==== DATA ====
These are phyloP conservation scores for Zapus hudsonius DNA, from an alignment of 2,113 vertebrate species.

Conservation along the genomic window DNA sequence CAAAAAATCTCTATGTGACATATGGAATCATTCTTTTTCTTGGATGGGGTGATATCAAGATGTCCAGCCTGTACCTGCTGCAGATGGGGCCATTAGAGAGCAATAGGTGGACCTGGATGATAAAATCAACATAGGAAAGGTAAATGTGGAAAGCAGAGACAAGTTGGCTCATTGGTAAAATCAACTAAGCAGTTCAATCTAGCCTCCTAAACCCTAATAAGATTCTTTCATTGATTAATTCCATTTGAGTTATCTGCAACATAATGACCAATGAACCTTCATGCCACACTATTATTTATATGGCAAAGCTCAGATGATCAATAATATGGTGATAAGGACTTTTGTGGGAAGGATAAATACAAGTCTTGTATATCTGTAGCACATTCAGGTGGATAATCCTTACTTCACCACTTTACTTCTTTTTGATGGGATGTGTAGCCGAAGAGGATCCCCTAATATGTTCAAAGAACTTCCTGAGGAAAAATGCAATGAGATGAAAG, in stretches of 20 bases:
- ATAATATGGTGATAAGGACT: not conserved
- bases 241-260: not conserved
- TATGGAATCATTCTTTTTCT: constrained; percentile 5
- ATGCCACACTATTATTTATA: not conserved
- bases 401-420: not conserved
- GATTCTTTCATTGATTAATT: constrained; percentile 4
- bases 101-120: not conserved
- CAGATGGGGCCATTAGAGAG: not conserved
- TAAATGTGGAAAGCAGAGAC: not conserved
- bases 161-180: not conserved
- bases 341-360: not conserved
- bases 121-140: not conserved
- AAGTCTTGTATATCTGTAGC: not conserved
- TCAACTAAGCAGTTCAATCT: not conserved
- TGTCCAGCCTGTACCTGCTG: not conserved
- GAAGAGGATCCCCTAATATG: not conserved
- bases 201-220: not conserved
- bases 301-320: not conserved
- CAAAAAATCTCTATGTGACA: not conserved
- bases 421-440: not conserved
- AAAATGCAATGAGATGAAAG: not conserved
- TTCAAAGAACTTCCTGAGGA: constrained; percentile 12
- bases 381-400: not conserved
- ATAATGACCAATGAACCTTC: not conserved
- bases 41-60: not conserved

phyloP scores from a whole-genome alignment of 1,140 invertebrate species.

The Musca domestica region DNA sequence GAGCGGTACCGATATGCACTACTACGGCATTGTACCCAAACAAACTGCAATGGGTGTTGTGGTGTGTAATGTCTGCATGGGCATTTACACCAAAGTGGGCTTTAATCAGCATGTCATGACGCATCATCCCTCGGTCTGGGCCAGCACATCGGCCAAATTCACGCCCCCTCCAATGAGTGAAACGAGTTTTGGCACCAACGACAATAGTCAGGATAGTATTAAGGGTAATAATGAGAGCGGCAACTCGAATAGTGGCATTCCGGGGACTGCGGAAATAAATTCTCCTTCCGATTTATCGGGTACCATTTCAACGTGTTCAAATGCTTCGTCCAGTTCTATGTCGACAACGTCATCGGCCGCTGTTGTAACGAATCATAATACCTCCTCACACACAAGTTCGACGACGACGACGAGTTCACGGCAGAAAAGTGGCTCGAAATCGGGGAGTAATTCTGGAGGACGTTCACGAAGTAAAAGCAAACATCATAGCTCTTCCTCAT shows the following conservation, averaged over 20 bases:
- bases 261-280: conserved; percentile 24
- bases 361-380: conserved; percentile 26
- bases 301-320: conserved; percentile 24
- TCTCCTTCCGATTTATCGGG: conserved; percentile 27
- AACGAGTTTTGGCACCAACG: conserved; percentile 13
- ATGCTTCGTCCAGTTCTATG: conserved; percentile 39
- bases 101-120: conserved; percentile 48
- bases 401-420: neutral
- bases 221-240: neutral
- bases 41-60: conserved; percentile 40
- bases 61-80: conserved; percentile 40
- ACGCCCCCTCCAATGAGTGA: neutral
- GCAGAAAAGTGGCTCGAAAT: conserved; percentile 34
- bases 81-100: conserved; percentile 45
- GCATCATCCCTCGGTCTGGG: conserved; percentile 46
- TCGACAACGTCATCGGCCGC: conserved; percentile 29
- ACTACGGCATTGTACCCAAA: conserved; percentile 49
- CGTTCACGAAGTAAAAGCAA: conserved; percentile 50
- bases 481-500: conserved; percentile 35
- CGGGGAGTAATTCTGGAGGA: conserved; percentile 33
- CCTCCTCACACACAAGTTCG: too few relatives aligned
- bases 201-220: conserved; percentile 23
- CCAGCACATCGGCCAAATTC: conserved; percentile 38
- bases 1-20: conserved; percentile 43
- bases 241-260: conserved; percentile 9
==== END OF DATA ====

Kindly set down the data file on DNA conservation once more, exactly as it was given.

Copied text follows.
These are phyloP conservation scores for Zapus hudsonius DNA, from an alignment of 2,113 vertebrate species.

Conservation along the genomic window DNA sequence CAAAAAATCTCTATGTGACATATGGAATCATTCTTTTTCTTGGATGGGGTGATATCAAGATGTCCAGCCTGTACCTGCTGCAGATGGGGCCATTAGAGAGCAATAGGTGGACCTGGATGATAAAATCAACATAGGAAAGGTAAATGTGGAAAGCAGAGACAAGTTGGCTCATTGGTAAAATCAACTAAGCAGTTCAATCTAGCCTCCTAAACCCTAATAAGATTCTTTCATTGATTAATTCCATTTGAGTTATCTGCAACATAATGACCAATGAACCTTCATGCCACACTATTATTTATATGGCAAAGCTCAGATGATCAATAATATGGTGATAAGGACTTTTGTGGGAAGGATAAATACAAGTCTTGTATATCTGTAGCACATTCAGGTGGATAATCCTTACTTCACCACTTTACTTCTTTTTGATGGGATGTGTAGCCGAAGAGGATCCCCTAATATGTTCAAAGAACTTCCTGAGGAAAAATGCAATGAGATGAAAG, in stretches of 20 bases:
- ATAATATGGTGATAAGGACT: not conserved
- bases 241-260: not conserved
- TATGGAATCATTCTTTTTCT: constrained; percentile 5
- ATGCCACACTATTATTTATA: not conserved
- bases 401-420: not conserved
- GATTCTTTCATTGATTAATT: constrained; percentile 4
- bases 101-120: not conserved
- CAGATGGGGCCATTAGAGAG: not conserved
- TAAATGTGGAAAGCAGAGAC: not conserved
- bases 161-180: not conserved
- bases 341-360: not conserved
- bases 121-140: not conserved
- AAGTCTTGTATATCTGTAGC: not conserved
- TCAACTAAGCAGTTCAATCT: not conserved
- TGTCCAGCCTGTACCTGCTG: not conserved
- GAAGAGGATCCCCTAATATG: not conserved
- bases 201-220: not conserved
- bases 301-320: not conserved
- CAAAAAATCTCTATGTGACA: not conserved
- bases 421-440: not conserved
- AAAATGCAATGAGATGAAAG: not conserved
- TTCAAAGAACTTCCTGAGGA: constrained; percentile 12
- bases 381-400: not conserved
- ATAATGACCAATGAACCTTC: not conserved
- bases 41-60: not conserved

phyloP scores from a whole-genome alignment of 1,140 invertebrate species.

The Musca domestica region DNA sequence GAGCGGTACCGATATGCACTACTACGGCATTGTACCCAAACAAACTGCAATGGGTGTTGTGGTGTGTAATGTCTGCATGGGCATTTACACCAAAGTGGGCTTTAATCAGCATGTCATGACGCATCATCCCTCGGTCTGGGCCAGCACATCGGCCAAATTCACGCCCCCTCCAATGAGTGAAACGAGTTTTGGCACCAACGACAATAGTCAGGATAGTATTAAGGGTAATAATGAGAGCGGCAACTCGAATAGTGGCATTCCGGGGACTGCGGAAATAAATTCTCCTTCCGATTTATCGGGTACCATTTCAACGTGTTCAAATGCTTCGTCCAGTTCTATGTCGACAACGTCATCGGCCGCTGTTGTAACGAATCATAATACCTCCTCACACACAAGTTCGACGACGACGACGAGTTCACGGCAGAAAAGTGGCTCGAAATCGGGGAGTAATTCTGGAGGACGTTCACGAAGTAAAAGCAAACATCATAGCTCTTCCTCAT shows the following conservation, averaged over 20 bases:
- bases 261-280: conserved; percentile 24
- bases 361-380: conserved; percentile 26
- bases 301-320: conserved; percentile 24
- TCTCCTTCCGATTTATCGGG: conserved; percentile 27
- AACGAGTTTTGGCACCAACG: conserved; percentile 13
- ATGCTTCGTCCAGTTCTATG: conserved; percentile 39
- bases 101-120: conserved; percentile 48
- bases 401-420: neutral
- bases 221-240: neutral
- bases 41-60: conserved; percentile 40
- bases 61-80: conserved; percentile 40
- ACGCCCCCTCCAATGAGTGA: neutral
- GCAGAAAAGTGGCTCGAAAT: conserved; percentile 34
- bases 81-100: conserved; percentile 45
- GCATCATCCCTCGGTCTGGG: conserved; percentile 46
- TCGACAACGTCATCGGCCGC: conserved; percentile 29
- ACTACGGCATTGTACCCAAA: conserved; percentile 49
- CGTTCACGAAGTAAAAGCAA: conserved; percentile 50
- bases 481-500: conserved; percentile 35
- CGGGGAGTAATTCTGGAGGA: conserved; percentile 33
- CCTCCTCACACACAAGTTCG: too few relatives aligned
- bases 201-220: conserved; percentile 23
- CCAGCACATCGGCCAAATTC: conserved; percentile 38
- bases 1-20: conserved; percentile 43
- bases 241-260: conserved; percentile 9